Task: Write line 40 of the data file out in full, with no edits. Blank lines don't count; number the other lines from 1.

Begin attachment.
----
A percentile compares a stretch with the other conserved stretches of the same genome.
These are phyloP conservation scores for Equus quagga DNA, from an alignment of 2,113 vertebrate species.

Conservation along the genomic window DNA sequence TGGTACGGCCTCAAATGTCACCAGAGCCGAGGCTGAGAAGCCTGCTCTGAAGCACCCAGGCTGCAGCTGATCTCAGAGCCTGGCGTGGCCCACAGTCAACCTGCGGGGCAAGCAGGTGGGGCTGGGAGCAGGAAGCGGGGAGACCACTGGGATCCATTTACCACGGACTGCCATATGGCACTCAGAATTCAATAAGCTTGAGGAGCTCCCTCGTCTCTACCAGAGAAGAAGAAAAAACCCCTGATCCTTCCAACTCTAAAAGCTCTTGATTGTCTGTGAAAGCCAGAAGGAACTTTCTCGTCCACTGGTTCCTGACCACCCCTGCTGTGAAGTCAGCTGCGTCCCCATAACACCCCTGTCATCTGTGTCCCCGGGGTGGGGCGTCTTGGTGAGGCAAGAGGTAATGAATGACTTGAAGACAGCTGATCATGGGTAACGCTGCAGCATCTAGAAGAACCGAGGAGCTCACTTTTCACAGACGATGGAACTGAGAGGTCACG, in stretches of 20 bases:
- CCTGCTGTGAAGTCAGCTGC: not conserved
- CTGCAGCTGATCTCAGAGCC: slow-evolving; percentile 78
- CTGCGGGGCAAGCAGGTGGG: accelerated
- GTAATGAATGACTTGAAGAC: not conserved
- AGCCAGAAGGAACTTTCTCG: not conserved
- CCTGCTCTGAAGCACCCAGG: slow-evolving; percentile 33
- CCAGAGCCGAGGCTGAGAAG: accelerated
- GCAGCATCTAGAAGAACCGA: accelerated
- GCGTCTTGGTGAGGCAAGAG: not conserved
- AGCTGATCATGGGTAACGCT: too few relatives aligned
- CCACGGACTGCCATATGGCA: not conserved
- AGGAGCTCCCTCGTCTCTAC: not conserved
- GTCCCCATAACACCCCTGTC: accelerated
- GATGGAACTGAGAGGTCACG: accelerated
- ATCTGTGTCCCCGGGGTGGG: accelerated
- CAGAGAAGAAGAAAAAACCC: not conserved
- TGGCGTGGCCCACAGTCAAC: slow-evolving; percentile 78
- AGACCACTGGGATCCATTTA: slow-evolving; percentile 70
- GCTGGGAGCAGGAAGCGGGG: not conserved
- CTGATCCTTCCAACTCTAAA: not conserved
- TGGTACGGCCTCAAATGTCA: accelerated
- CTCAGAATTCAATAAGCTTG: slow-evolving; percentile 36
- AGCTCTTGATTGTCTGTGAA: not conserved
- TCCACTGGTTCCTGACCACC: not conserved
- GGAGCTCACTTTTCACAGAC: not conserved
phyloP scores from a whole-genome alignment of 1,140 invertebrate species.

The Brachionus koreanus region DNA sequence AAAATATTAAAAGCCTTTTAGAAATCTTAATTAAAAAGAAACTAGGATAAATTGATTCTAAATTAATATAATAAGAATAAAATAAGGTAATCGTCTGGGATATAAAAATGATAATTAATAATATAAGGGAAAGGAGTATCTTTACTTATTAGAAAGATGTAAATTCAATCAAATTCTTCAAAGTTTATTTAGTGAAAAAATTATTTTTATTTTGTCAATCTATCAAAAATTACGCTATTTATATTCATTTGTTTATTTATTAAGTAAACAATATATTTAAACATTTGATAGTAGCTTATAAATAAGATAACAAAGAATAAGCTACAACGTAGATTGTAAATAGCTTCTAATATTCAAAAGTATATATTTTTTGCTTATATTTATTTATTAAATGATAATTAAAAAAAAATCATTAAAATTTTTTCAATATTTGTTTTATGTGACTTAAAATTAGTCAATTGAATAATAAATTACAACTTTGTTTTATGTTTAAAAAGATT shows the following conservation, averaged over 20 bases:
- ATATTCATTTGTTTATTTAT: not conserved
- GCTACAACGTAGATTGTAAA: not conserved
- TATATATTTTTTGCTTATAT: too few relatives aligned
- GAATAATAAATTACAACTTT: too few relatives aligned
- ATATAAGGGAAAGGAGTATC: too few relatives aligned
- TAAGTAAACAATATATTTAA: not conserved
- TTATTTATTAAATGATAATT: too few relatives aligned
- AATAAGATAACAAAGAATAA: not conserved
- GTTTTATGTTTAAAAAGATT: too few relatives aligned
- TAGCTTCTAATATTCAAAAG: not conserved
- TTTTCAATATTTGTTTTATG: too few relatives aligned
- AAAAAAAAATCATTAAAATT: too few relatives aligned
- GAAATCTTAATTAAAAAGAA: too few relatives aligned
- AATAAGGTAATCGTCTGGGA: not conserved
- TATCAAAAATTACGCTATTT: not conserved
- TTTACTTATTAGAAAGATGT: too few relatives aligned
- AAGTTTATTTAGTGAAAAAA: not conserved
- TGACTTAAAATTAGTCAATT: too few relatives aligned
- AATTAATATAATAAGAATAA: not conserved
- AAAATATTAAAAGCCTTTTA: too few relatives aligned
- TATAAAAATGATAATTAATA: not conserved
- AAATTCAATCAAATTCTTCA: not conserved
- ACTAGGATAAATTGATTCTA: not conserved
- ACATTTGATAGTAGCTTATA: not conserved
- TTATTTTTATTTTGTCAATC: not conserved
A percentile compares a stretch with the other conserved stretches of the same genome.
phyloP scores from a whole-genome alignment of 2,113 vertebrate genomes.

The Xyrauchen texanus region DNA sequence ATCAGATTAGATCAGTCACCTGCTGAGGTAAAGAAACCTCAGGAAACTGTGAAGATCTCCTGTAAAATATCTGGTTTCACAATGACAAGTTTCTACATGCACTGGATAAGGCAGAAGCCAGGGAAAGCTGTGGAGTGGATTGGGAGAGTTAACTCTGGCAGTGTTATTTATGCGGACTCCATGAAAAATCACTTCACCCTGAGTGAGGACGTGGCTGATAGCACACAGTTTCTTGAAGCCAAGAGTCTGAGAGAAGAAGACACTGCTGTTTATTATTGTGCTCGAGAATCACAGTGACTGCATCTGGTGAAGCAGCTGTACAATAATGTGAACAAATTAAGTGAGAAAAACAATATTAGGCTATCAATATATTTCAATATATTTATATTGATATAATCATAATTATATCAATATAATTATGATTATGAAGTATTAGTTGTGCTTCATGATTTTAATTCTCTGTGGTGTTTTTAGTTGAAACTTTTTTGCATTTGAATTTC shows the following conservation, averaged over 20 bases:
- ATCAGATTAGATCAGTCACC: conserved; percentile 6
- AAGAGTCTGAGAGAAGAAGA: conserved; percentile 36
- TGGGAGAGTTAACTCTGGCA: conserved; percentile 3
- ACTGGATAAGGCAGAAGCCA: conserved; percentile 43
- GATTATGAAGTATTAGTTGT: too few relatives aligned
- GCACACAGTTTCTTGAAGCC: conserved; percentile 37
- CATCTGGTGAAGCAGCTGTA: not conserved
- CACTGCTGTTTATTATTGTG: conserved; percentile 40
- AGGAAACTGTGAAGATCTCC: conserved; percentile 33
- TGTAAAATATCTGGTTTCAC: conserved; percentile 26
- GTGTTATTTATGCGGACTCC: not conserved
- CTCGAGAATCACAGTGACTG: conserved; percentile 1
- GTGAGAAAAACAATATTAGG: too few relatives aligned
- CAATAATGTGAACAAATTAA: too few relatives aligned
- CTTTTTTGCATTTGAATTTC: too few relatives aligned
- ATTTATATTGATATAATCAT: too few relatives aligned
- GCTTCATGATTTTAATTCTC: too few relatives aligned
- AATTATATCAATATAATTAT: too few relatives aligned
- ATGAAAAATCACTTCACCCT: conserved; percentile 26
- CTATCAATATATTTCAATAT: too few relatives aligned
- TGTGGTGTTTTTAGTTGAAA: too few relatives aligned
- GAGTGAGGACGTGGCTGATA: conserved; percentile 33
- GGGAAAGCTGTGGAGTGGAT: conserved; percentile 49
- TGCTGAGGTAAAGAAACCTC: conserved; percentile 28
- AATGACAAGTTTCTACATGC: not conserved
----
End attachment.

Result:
- TAGCTTCTAATATTCAAAAG: not conserved